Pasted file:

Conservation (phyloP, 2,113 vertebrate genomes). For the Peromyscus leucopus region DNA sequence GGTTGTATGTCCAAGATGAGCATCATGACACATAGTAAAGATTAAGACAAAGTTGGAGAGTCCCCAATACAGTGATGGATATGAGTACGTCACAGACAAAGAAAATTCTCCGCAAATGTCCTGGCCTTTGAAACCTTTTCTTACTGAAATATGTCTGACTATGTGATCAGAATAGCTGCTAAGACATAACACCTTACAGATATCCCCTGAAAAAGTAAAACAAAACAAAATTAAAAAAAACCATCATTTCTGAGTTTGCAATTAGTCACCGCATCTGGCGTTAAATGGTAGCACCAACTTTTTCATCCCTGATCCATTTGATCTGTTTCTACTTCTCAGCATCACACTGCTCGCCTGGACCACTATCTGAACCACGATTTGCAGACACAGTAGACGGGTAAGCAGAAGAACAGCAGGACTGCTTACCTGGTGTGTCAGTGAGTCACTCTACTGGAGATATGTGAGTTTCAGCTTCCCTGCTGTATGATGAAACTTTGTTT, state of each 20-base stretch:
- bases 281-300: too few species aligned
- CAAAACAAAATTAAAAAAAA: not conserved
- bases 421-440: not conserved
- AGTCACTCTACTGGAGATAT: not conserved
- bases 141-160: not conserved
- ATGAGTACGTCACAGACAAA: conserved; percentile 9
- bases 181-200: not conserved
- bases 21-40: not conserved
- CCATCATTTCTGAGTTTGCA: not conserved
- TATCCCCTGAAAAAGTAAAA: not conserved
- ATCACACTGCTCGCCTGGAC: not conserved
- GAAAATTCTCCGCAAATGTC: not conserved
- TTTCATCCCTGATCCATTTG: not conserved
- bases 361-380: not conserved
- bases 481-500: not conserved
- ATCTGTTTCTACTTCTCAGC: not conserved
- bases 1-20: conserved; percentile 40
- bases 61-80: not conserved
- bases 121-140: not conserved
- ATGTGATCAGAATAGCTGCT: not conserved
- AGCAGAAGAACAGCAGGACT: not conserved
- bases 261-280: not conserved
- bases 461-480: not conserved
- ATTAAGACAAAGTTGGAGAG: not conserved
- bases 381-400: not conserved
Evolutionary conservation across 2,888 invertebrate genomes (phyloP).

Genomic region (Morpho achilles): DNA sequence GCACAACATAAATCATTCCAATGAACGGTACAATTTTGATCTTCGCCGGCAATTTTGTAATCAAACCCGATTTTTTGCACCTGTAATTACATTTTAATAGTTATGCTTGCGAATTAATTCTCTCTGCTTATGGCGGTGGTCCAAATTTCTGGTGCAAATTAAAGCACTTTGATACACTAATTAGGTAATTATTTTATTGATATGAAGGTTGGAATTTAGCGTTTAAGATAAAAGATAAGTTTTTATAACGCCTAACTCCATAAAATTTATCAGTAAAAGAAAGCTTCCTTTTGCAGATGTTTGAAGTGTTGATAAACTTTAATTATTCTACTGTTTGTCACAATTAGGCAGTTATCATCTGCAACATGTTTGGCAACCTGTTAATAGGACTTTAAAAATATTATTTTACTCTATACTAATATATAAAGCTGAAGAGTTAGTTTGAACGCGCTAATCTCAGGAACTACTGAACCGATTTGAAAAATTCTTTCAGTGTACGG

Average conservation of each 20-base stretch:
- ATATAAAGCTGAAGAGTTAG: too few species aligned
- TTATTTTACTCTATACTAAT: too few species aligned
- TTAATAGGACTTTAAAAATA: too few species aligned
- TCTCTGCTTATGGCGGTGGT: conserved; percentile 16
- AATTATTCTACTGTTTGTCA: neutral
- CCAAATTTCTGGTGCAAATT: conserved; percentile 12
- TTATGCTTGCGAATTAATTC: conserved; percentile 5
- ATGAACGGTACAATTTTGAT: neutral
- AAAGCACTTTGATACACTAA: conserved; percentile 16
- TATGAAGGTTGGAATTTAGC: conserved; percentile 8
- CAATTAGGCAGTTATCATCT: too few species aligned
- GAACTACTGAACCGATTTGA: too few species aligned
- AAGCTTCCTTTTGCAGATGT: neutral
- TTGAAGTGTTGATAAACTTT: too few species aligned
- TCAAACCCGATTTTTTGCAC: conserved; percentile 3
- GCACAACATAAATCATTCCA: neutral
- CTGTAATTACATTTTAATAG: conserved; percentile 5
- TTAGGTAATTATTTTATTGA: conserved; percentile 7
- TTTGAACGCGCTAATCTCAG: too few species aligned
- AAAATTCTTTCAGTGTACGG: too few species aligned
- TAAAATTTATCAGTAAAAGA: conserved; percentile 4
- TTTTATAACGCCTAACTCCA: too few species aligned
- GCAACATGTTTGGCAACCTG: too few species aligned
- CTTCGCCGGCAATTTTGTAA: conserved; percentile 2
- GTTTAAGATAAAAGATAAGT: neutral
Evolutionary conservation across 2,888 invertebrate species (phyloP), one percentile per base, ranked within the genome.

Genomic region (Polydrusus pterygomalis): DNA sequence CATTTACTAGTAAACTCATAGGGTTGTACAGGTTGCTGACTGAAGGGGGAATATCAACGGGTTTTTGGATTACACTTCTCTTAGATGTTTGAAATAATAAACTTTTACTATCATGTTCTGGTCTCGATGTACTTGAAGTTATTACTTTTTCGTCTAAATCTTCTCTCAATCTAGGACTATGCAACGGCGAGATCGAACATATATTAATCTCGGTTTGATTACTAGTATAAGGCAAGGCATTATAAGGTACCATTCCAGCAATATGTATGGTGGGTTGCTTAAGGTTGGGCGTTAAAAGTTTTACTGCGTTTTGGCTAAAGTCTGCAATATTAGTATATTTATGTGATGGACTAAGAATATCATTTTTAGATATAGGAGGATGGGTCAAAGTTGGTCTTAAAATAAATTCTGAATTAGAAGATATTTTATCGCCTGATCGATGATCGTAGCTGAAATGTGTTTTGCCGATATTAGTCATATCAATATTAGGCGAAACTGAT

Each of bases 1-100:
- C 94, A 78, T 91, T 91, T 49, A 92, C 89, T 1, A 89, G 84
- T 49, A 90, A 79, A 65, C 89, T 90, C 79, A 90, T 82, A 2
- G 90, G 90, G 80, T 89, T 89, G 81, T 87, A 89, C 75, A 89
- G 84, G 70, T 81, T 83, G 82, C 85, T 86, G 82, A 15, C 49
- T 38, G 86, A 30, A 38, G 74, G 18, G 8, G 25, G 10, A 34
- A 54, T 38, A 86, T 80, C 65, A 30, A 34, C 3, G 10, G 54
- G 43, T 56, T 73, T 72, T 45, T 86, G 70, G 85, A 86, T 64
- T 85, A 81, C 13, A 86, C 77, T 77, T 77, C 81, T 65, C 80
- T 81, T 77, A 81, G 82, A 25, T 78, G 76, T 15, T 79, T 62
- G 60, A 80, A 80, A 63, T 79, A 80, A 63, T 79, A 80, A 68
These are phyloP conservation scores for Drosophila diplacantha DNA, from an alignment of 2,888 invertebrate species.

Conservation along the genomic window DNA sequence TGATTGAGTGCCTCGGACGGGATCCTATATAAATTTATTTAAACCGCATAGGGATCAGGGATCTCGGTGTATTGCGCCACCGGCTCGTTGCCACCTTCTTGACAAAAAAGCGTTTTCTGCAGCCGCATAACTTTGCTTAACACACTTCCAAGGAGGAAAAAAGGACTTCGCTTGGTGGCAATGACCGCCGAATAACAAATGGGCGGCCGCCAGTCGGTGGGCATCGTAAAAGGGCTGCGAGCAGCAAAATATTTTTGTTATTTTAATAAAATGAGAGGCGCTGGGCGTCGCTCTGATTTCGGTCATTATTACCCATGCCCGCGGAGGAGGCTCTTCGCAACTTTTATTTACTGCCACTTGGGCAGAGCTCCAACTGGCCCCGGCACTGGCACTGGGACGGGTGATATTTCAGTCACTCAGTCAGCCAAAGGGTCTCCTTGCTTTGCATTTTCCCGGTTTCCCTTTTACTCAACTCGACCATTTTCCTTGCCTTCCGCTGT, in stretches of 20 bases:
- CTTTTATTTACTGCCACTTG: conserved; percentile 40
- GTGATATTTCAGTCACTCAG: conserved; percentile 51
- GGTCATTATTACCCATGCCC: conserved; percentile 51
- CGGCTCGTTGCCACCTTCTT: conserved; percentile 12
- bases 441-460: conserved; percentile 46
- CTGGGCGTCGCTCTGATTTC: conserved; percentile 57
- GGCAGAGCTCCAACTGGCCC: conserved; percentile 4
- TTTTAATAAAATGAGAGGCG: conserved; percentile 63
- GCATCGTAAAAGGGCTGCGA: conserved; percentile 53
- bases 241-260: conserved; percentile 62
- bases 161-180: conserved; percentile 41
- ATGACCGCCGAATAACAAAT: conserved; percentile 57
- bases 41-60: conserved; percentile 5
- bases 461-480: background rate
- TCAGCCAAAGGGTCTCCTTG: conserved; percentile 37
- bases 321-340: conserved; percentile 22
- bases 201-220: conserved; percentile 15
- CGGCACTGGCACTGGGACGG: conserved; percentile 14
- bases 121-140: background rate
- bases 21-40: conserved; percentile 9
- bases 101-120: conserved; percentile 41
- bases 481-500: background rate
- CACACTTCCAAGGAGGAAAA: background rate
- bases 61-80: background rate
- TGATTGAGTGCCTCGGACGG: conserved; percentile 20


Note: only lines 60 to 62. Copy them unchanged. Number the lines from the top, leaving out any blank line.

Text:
- G 90, G 90, G 80, T 89, T 89, G 81, T 87, A 89, C 75, A 89
- G 84, G 70, T 81, T 83, G 82, C 85, T 86, G 82, A 15, C 49
- T 38, G 86, A 30, A 38, G 74, G 18, G 8, G 25, G 10, A 34